Tag Archives for " Credit Crunch "

Warning: This is Not Another Wall Street Conspiracy Theory, These are the Facts

This is an interesting story about the latest financial crisis, aka Mortgage Meltdown, Credit Crisis, the Day the Music Died…

Just last week, the House Committee on Oversight and Government Reform held a hearing on the U.S. Federal Reserve’s decision to directly pay billions of dollars to banks as part of its scheme to bail out insurance giant American International Group Inc. (NYSE: AIG).

According to committee Chairman Dennis Kucinich, D-Ohio, the testimony that congressmen heard just didn’t “pass the smell test.”

What really stinks about the whole mess is not only the cover-up of what really happened and why, but the inability of anybody in Congress to actually do their homework and be able to frame pointed questions and get to the truth.

It’s not complicated, but it is convoluted. Here are the facts and some questions that Congress needs to ask – and that the American people deserve straight answers to.

Read the entire article here.

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How Wall Street Ruined Main Street

Wall Street’s Stranglehold on the Economy Is Choking Americans

America’s Founding Fathers were afraid of any concentration of power in the republic. They were particularly afraid that banking interests could hijack our fledgling democracy.

And yet today, 234 years later, our Founding Fathers’ worst fears have come true. Wall Street’s stranglehold on the economy threatens our very prosperity, and the future of a truly democratic republic.

It’s high time we address the truth about Wall Street’s tyranny and set a course for a more secure economic future – one that’s anchored by a safe banking system, not a system rigged by banks.

This is a good article that delves into the banking and financial system crisis a little deeper than most I’ve seen. It’s a bitingly sarcastic look at what has happened over the past decade (or so).

The Best Recovery for a Financial Hangover – Part 4 of 4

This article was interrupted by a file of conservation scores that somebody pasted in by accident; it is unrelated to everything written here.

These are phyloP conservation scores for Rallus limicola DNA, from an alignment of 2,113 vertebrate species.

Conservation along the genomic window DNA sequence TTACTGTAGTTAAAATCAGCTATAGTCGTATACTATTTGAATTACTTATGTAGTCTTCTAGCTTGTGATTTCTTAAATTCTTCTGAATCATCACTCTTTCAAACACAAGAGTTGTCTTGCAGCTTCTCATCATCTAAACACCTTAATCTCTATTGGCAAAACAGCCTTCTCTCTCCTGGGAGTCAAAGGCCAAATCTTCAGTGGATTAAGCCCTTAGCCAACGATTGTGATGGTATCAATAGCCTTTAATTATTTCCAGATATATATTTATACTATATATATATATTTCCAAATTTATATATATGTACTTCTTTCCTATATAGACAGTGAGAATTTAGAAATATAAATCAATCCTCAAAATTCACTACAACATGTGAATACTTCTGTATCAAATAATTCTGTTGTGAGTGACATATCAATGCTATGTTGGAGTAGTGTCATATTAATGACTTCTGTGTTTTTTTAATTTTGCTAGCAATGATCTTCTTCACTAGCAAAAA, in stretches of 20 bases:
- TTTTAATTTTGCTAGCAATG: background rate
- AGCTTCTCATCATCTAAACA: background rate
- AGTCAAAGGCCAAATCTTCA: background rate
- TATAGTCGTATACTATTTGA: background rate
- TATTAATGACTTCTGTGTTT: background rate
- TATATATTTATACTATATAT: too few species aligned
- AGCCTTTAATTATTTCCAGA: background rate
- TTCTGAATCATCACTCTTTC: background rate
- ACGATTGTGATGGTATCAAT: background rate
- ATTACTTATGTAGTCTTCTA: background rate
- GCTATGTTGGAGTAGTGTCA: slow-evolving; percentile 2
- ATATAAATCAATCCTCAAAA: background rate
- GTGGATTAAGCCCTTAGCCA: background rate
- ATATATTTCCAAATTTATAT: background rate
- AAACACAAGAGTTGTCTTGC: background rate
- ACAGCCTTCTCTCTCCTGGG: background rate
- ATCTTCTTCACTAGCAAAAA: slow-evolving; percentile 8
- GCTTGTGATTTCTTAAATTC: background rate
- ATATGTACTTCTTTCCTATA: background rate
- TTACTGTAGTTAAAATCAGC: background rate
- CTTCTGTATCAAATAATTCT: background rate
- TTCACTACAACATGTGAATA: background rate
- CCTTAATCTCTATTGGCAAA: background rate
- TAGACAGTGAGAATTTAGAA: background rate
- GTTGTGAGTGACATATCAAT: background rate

Seven Resolutions to Begin in 2010

  1. Control spending: If you spend less you'll have more money available to pay down debt and save for the future. Write down your expenses for a month to see where your money is going. You might be surprised by how easy it is to find places to scale back.
  2. Create a debt repayment plan: If you carry credit card debt, write down everything you owe and make a plan to pay it off. Start with small items you can act on right away–it will make tackling the bigger debt easier. Also, try buying with cash only. It’s a sure-fire way to prevent increases in your credit card debt.
  3. Set up auto-savings plans: Arrange with your bank or another financial institution to have a set amount deducted from your checking account to a savings account each pay period. Of the Americans who have been able to contribute to emergency savings funds, automatic withdrawal is the most popular method, according to the Consumer Federation of America.
  4. Boost retirement savings: If your employer offers a 401(k) plan, increase your contributions. If you don't have an employer plan, open an Individual Retirement Account (IRA) and arrange for contributions to be made automatically from your checking or savings account.
  5. Create a long-term plan: Write a list of your long-term goals, such as buying a home or saving for college or retirement. Visit the Life Events section of Smart About Money for concrete tips on accomplishing those goals.
  6. Protect Yourself: Be prepared for the unexpected by making sure you, your family, your assets and investments are insured and fully covered. If you do not have a will, make 2010 the year you establish a life plan.
  7. Find a financial buddy: Share your financial resolutions with a friend, colleague, or family member, and you’ll be more likely to keep them. Find someone else who wants to turn around their debt or cut their spending, and establish a mutual support system.

Mortgage Meltdown Meets Credit Crunch

Geez, it’s about time!

Senior administration officials pressed executives from the nation’s largest banks Tuesday to speed help to distressed borrowers after a frustrating start to the government’s foreclosure-prevention effort and set a goal of more than doubling the number of homeowners receiving aid by November.

U.S. Asks Banks to Speed Up Mortgage Modifications for Troubled Homeowners – washingtonpost.com
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